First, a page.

The Home Office has been accused of making police cuts despite not having a "clear understanding" of the effects they will have on services, according to a report.
The National Audit Office (NAO) said while forces in England and Wales have successfully lowered costs since 2011, the Home Office does not have enough information to work out how to reduce funding further without "degrading services", according to a damming auditor's report.
The Home Office also has "insufficient information" to identify signs of the sector being unable to deliver services and needs to be better informed to make sure forces are providing value for money, according to the report.
Heads of some of the UK's biggest police forces, including Metropolitan and Greater Manchester, have already spoken out about the risk government funding cuts will have on police performance and public safety. Neil Rhodes, head of Lincolnshire police, also warned his force could be the first to effectively go out of business because of cuts.
Between 2010-11 and 2015-16, government funding for forces has been cut by £2.3bn ($3.5bn) – around 25% – with total funding to each of the 43 forces in England and Wales reduced by between 12% and 23%.
Separate figures have shown during this time the number of officers in England and Wales has already fallen by more than 16,000.
The report said forces have reduced costs but do not have a "clear understanding of the demands placed upon them or of the factors that affect their costs".
The report adds police will need to "will need to transform the service they deliver if they are to meet the financial challenge and address the changing nature of crime".
It stated: "The department does not have good enough information to work out by how much it can reduce funding without degrading services, or when it may need to support individual forces. The police sector is currently working to identify information which could give early warning of a force at risk.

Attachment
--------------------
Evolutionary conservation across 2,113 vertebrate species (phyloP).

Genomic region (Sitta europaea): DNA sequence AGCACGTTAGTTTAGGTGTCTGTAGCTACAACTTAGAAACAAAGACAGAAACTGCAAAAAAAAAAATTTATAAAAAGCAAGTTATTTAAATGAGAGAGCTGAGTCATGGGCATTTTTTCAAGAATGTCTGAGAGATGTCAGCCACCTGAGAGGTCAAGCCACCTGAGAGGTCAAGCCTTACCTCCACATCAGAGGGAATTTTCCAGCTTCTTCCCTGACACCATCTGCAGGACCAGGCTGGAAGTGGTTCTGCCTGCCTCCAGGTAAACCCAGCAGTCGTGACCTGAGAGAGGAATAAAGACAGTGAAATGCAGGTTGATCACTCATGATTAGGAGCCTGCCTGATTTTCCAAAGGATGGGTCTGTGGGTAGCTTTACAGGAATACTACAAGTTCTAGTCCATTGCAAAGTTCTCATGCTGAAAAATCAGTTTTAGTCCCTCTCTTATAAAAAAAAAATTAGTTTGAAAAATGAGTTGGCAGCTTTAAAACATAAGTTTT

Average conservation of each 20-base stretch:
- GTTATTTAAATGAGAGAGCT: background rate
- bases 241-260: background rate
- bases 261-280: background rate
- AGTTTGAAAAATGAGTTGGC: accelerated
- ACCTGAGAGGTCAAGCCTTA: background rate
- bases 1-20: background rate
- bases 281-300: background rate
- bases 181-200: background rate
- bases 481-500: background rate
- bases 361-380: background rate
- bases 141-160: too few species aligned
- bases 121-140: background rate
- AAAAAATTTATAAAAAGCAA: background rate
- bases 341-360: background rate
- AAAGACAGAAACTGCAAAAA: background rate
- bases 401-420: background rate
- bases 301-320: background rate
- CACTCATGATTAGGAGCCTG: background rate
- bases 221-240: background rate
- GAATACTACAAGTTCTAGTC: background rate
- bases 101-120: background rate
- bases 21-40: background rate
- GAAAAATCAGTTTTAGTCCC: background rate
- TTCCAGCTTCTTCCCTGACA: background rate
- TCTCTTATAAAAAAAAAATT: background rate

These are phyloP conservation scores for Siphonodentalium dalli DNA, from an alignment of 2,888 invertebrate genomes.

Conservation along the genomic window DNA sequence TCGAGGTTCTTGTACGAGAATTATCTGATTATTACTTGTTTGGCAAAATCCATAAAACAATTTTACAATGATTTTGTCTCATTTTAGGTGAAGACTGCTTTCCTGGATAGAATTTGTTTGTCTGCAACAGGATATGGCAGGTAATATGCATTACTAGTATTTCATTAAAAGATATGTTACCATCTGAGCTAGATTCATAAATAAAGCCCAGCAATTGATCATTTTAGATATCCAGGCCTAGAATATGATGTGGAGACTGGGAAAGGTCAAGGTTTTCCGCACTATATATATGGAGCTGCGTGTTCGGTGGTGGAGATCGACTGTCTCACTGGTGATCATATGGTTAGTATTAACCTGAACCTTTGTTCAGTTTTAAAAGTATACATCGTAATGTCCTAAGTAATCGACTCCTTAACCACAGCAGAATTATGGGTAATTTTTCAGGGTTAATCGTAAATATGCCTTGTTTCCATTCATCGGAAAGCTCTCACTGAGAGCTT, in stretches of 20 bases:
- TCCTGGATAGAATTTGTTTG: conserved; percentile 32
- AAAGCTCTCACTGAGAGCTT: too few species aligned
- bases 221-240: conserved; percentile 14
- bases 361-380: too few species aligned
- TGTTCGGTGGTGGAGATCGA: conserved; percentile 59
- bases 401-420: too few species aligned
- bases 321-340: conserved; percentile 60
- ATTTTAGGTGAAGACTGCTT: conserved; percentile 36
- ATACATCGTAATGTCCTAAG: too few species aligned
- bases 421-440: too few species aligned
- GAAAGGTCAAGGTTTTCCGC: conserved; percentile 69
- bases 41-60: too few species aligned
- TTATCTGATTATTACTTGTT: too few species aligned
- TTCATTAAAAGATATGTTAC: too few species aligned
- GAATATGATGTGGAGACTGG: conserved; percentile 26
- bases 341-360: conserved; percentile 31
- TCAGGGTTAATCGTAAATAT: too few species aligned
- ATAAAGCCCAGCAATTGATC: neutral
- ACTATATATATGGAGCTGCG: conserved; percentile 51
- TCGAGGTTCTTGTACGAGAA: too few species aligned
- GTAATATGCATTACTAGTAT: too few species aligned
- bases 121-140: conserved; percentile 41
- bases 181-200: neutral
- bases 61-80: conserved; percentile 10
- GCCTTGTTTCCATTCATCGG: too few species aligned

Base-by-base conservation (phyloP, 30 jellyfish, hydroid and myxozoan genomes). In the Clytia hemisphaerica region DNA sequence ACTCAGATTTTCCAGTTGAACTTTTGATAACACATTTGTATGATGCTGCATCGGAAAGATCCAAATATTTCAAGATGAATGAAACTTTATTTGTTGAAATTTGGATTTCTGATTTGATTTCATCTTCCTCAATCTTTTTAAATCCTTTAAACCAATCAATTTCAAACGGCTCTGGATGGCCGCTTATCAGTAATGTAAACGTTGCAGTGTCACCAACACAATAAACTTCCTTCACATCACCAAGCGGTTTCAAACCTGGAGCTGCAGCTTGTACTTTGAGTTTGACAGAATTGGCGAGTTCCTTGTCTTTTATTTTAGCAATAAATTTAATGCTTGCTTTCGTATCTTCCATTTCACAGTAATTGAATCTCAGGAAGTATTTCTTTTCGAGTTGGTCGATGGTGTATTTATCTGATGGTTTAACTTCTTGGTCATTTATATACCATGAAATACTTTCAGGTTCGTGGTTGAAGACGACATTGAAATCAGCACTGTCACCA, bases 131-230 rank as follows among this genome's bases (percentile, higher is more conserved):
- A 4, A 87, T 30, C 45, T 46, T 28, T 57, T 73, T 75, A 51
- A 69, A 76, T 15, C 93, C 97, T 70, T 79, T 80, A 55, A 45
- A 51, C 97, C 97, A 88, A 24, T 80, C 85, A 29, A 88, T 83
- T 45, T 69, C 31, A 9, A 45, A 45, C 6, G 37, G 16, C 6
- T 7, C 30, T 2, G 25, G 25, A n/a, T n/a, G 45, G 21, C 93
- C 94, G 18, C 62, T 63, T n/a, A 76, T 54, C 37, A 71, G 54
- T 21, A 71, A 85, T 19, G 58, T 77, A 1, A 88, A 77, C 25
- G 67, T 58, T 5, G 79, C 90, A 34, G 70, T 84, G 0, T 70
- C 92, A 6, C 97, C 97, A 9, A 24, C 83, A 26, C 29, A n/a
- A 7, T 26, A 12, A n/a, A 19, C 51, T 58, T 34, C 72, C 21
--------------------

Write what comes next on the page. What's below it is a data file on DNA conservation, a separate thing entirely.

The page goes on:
"However, despite the reports and data produced by HMIC, there is currently insufficient information to identify signs of the sector being unable to deliver services, there are unclear links between financial reductions and service pressures and limited data on police productivity."
Amyas Morse, the head of the NAO, said: "Without a thorough understanding of demand or the factors that bear on their costs it is difficult for them to transform services intelligently.
"The Home Office also needs to be better informed to discharge its responsibilities. It needs to work with HMIC, the College of Policing and forces to gain a clearer understanding of the health of the service, particularly around demand and on when forces may be at risk of failing to meet the needs of local communities."
Steve White, chairman of the Police Federation of England and Wales, said the report shows the Home Office does not have evidence proving police are "coping adequately" with the cuts.
He added: "Ministers point to falling crime rates as evidence the service is coping, however they are basing this argument on a false premise.
"Crime stats neither take account of all crime – some of which is on the rise – but nor do they take account of all the other vital work that officers do which doesn't fall into bald crime statistics. This includes counter-terrorism, monitoring sex offenders, child protection, policing football matches – the list goes on."
Responding to the report, policing minister Mike Penning insisted police still have the resources "to do their important work".
He added: "Her Majesty's Inspectorate of Constabulary has made clear that the police are successfully meeting the challenge of balancing their books while protecting the frontline and delivering reductions in crime.
"The government has committed to a fundamental review of the police funding formula to ensure that allocations to local forces are fair and appropriate. We will consult police forces fully in due course."